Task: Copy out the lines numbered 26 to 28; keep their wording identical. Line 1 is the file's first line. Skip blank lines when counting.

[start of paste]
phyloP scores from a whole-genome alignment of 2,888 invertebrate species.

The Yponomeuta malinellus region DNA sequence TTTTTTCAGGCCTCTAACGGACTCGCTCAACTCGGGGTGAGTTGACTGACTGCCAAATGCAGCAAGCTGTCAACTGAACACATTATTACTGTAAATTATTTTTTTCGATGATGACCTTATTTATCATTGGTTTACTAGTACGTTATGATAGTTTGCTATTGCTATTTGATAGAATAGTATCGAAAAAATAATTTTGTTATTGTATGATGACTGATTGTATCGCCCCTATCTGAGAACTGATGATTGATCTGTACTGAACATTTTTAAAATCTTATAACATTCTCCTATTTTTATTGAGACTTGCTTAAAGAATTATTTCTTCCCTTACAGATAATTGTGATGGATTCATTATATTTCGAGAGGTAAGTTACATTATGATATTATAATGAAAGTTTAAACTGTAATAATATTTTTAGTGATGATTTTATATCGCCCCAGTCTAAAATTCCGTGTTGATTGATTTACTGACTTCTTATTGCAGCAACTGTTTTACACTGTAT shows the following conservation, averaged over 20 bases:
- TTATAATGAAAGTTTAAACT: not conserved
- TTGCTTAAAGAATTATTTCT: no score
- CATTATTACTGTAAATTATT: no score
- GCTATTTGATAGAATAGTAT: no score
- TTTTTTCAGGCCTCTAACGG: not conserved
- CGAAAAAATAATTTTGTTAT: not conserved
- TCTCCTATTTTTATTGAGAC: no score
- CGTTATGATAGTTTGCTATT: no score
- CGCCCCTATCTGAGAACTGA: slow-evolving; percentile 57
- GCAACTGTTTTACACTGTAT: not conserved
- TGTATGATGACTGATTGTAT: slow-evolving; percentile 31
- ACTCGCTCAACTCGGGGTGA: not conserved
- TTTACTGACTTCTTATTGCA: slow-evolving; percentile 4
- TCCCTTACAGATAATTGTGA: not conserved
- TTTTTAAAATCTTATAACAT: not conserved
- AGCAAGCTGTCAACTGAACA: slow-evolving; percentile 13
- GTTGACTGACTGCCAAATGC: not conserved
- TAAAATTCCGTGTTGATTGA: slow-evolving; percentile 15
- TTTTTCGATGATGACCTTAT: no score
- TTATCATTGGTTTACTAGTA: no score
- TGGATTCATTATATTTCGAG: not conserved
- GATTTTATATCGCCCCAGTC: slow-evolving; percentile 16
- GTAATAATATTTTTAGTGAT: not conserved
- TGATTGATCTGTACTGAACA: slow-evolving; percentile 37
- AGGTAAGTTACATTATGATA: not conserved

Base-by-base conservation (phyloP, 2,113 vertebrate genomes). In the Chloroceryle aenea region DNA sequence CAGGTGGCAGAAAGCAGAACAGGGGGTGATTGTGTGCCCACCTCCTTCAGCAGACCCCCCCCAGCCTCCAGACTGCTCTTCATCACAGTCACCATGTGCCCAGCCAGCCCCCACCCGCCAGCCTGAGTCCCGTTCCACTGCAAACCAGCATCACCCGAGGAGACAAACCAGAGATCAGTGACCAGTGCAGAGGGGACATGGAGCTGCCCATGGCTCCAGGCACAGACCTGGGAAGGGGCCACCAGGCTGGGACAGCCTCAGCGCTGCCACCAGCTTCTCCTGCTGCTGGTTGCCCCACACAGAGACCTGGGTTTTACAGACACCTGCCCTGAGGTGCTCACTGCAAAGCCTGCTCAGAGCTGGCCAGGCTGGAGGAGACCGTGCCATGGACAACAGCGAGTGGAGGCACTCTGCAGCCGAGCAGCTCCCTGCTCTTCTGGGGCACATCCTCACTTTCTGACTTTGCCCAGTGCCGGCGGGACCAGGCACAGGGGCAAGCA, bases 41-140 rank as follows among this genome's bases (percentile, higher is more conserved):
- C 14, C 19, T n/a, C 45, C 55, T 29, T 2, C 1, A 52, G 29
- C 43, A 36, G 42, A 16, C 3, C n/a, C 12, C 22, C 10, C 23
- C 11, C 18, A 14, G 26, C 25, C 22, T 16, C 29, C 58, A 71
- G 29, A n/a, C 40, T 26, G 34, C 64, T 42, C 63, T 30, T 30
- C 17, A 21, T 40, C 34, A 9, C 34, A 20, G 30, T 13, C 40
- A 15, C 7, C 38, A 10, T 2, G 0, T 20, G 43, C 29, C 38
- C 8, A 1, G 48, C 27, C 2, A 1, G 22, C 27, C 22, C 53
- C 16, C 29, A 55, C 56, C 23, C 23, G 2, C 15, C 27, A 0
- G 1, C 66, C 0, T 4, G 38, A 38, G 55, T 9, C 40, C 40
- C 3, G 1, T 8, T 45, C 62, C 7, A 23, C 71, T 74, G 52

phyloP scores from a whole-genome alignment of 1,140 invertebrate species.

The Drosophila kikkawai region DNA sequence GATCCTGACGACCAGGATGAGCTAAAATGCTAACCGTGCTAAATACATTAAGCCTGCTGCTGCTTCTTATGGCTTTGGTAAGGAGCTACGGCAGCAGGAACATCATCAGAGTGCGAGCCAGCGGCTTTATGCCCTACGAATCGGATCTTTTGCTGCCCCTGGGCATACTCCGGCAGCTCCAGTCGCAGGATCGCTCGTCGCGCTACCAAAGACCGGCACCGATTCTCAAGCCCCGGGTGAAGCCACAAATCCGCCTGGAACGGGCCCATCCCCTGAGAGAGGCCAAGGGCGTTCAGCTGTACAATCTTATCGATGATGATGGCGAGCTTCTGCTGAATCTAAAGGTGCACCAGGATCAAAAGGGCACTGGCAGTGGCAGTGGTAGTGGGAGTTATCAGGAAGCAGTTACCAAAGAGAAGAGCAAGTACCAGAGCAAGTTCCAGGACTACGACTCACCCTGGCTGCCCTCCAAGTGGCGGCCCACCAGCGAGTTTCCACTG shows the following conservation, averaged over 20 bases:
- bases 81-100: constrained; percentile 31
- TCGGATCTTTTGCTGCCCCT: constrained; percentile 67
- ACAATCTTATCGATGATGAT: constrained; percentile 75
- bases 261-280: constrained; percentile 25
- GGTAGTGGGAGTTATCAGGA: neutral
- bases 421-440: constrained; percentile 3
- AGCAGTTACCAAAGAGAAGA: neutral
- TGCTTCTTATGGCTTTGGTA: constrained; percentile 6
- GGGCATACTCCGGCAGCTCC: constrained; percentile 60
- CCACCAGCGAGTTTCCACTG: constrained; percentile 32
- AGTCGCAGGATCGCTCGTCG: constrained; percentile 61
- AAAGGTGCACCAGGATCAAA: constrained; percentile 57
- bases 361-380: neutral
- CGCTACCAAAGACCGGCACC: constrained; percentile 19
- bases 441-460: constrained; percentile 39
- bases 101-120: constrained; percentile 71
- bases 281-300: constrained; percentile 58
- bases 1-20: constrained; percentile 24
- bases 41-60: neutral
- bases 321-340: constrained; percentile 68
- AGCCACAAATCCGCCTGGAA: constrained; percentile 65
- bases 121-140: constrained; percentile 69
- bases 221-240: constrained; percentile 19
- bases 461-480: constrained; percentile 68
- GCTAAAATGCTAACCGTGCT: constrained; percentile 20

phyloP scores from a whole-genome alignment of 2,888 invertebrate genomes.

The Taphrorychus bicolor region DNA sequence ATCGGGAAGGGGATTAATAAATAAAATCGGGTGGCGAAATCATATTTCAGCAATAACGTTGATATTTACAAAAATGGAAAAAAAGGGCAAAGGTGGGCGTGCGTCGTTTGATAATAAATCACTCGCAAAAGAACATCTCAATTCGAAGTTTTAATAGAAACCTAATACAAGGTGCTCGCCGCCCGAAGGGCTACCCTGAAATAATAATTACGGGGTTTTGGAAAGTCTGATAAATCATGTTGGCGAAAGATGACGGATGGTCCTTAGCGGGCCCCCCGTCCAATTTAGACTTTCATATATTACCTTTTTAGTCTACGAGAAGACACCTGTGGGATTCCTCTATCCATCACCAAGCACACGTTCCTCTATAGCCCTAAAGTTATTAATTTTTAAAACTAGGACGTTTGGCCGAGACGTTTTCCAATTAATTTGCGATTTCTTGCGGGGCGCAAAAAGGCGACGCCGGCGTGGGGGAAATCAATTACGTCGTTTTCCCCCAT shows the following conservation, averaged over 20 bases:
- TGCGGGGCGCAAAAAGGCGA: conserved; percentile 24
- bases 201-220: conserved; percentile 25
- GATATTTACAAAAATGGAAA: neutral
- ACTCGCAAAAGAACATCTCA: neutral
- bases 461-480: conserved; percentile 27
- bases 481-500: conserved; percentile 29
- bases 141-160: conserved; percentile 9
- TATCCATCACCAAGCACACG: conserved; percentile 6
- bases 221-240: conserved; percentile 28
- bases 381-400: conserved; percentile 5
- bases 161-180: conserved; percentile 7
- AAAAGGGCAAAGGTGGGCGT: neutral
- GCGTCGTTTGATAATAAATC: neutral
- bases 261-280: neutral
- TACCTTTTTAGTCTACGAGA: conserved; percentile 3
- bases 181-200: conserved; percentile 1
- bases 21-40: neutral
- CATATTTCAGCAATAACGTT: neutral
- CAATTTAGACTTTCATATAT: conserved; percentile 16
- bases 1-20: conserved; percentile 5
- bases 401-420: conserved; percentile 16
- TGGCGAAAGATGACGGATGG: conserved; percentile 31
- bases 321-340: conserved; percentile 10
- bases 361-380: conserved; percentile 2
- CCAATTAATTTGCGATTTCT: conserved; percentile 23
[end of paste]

- TGATTGATCTGTACTGAACA: slow-evolving; percentile 37
- AGGTAAGTTACATTATGATA: not conserved

Base-by-base conservation (phyloP, 2,113 vertebrate genomes). In the Chloroceryle aenea region DNA sequence CAGGTGGCAGAAAGCAGAACAGGGGGTGATTGTGTGCCCACCTCCTTCAGCAGACCCCCCCCAGCCTCCAGACTGCTCTTCATCACAGTCACCATGTGCCCAGCCAGCCCCCACCCGCCAGCCTGAGTCCCGTTCCACTGCAAACCAGCATCACCCGAGGAGACAAACCAGAGATCAGTGACCAGTGCAGAGGGGACATGGAGCTGCCCATGGCTCCAGGCACAGACCTGGGAAGGGGCCACCAGGCTGGGACAGCCTCAGCGCTGCCACCAGCTTCTCCTGCTGCTGGTTGCCCCACACAGAGACCTGGGTTTTACAGACACCTGCCCTGAGGTGCTCACTGCAAAGCCTGCTCAGAGCTGGCCAGGCTGGAGGAGACCGTGCCATGGACAACAGCGAGTGGAGGCACTCTGCAGCCGAGCAGCTCCCTGCTCTTCTGGGGCACATCCTCACTTTCTGACTTTGCCCAGTGCCGGCGGGACCAGGCACAGGGGCAAGCA, bases 41-140 rank as follows among this genome's bases (percentile, higher is more conserved):